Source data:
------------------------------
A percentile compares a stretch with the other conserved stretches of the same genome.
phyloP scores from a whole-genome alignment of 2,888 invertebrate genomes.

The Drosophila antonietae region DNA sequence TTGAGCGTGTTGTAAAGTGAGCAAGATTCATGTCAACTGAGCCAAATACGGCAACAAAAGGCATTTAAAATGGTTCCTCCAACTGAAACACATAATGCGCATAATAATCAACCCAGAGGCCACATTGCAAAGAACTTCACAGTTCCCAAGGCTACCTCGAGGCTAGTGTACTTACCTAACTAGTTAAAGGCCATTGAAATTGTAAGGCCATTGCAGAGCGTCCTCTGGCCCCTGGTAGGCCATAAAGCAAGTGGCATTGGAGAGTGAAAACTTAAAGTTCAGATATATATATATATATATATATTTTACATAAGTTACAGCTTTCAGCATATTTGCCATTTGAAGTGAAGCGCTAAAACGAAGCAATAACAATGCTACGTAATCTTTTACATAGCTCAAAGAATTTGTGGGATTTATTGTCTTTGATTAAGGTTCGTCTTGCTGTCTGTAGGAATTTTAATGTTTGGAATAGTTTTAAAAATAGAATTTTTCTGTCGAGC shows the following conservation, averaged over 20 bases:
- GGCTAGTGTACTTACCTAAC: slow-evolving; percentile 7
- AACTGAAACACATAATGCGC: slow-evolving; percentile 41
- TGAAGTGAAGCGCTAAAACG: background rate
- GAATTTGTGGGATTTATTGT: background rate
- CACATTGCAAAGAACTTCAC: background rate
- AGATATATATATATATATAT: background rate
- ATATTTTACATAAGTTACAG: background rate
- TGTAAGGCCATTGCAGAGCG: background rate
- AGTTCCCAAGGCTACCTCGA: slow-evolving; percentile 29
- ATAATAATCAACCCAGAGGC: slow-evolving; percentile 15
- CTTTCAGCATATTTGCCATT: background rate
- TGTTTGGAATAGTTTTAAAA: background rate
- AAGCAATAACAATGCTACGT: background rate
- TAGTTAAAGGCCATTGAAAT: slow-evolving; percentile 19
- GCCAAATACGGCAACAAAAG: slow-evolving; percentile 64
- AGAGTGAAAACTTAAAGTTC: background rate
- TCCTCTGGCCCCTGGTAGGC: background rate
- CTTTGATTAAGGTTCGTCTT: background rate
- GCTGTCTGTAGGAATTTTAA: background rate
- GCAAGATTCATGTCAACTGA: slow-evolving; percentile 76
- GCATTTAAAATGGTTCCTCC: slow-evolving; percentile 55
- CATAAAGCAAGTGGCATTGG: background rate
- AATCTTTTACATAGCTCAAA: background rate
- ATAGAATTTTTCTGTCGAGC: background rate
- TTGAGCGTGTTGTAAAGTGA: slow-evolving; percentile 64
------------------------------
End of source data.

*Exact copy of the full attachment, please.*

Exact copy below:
A percentile compares a stretch with the other conserved stretches of the same genome.
phyloP scores from a whole-genome alignment of 2,888 invertebrate genomes.

The Drosophila antonietae region DNA sequence TTGAGCGTGTTGTAAAGTGAGCAAGATTCATGTCAACTGAGCCAAATACGGCAACAAAAGGCATTTAAAATGGTTCCTCCAACTGAAACACATAATGCGCATAATAATCAACCCAGAGGCCACATTGCAAAGAACTTCACAGTTCCCAAGGCTACCTCGAGGCTAGTGTACTTACCTAACTAGTTAAAGGCCATTGAAATTGTAAGGCCATTGCAGAGCGTCCTCTGGCCCCTGGTAGGCCATAAAGCAAGTGGCATTGGAGAGTGAAAACTTAAAGTTCAGATATATATATATATATATATATTTTACATAAGTTACAGCTTTCAGCATATTTGCCATTTGAAGTGAAGCGCTAAAACGAAGCAATAACAATGCTACGTAATCTTTTACATAGCTCAAAGAATTTGTGGGATTTATTGTCTTTGATTAAGGTTCGTCTTGCTGTCTGTAGGAATTTTAATGTTTGGAATAGTTTTAAAAATAGAATTTTTCTGTCGAGC shows the following conservation, averaged over 20 bases:
- GGCTAGTGTACTTACCTAAC: slow-evolving; percentile 7
- AACTGAAACACATAATGCGC: slow-evolving; percentile 41
- TGAAGTGAAGCGCTAAAACG: background rate
- GAATTTGTGGGATTTATTGT: background rate
- CACATTGCAAAGAACTTCAC: background rate
- AGATATATATATATATATAT: background rate
- ATATTTTACATAAGTTACAG: background rate
- TGTAAGGCCATTGCAGAGCG: background rate
- AGTTCCCAAGGCTACCTCGA: slow-evolving; percentile 29
- ATAATAATCAACCCAGAGGC: slow-evolving; percentile 15
- CTTTCAGCATATTTGCCATT: background rate
- TGTTTGGAATAGTTTTAAAA: background rate
- AAGCAATAACAATGCTACGT: background rate
- TAGTTAAAGGCCATTGAAAT: slow-evolving; percentile 19
- GCCAAATACGGCAACAAAAG: slow-evolving; percentile 64
- AGAGTGAAAACTTAAAGTTC: background rate
- TCCTCTGGCCCCTGGTAGGC: background rate
- CTTTGATTAAGGTTCGTCTT: background rate
- GCTGTCTGTAGGAATTTTAA: background rate
- GCAAGATTCATGTCAACTGA: slow-evolving; percentile 76
- GCATTTAAAATGGTTCCTCC: slow-evolving; percentile 55
- CATAAAGCAAGTGGCATTGG: background rate
- AATCTTTTACATAGCTCAAA: background rate
- ATAGAATTTTTCTGTCGAGC: background rate
- TTGAGCGTGTTGTAAAGTGA: slow-evolving; percentile 64